The Federal Reserve Board on Monday released Perspectives from Main Street: Bank Branch Access in Rural Communities, a report that examines how rural consumers and small businesses use bank branches and how their communities have been affected by branch closures.
Of the counties analyzed in the report, more than half lost bank branches between 2012 and 2017, with some predominantly rural counties experiencing considerable declines. The deeply affected rural counties tended to be less economically well off and have residents with lower levels of education. They also had a greater proportion of minority residents relative to other rural counties.
Much of the information in the report was gathered at listening sessions hosted by Federal Reserve Banks across the country between July 2018 and January 2019. The consumers, small business owners, and local government officials who participated in the sessions said that while they have found local or technological substitutes for many, but not all services, the alternatives are generally more costly and less convenient.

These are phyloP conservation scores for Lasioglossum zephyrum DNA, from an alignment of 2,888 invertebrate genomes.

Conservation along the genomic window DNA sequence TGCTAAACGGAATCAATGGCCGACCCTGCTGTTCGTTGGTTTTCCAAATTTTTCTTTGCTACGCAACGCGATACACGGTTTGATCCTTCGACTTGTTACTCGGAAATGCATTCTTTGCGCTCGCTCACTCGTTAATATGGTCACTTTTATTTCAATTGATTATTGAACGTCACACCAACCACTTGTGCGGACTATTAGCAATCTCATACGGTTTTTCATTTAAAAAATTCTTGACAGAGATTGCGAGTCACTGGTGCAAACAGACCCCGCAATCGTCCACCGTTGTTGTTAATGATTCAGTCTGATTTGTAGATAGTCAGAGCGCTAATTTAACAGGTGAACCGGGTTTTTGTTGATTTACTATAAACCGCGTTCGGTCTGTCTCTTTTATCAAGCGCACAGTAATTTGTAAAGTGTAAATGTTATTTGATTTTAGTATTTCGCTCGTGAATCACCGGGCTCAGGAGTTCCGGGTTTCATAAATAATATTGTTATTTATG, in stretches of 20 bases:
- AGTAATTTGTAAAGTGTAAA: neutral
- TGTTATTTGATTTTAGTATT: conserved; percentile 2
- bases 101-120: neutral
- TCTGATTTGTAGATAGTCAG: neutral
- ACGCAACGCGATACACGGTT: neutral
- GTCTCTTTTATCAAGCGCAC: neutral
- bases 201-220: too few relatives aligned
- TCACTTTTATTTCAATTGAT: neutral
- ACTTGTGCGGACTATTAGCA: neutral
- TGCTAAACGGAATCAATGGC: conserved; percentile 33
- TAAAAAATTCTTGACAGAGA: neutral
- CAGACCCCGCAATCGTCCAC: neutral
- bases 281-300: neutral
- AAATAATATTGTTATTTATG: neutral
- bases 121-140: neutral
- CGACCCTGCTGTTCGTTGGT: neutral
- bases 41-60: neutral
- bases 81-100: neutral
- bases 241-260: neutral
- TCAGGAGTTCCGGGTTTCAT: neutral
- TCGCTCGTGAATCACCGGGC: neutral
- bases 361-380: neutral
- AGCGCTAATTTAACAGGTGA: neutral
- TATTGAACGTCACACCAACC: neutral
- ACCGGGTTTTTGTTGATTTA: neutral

Other data and research presented in the report show that despite the increasing use of digital methods to access financial services, branches continue to be important for certain services, including resolving problems, submitting loan applications, and for deposits and withdrawals. The data also show that a majority of small businesses prefer to utilize local banks to access financial services, which may give them greater credit availability and more favorable credit terms. These businesses expressed concern that loan product costs and terms were not always transparent when accessing credit through online lenders.
The research reviewed also found that adoption of digital banking services has been more gradual among consumers who are older, have lower incomes or fewer years of formal education, or who live in rural areas. This lower adoption rate suggests that bank branch closures may present greater challenges for these individuals.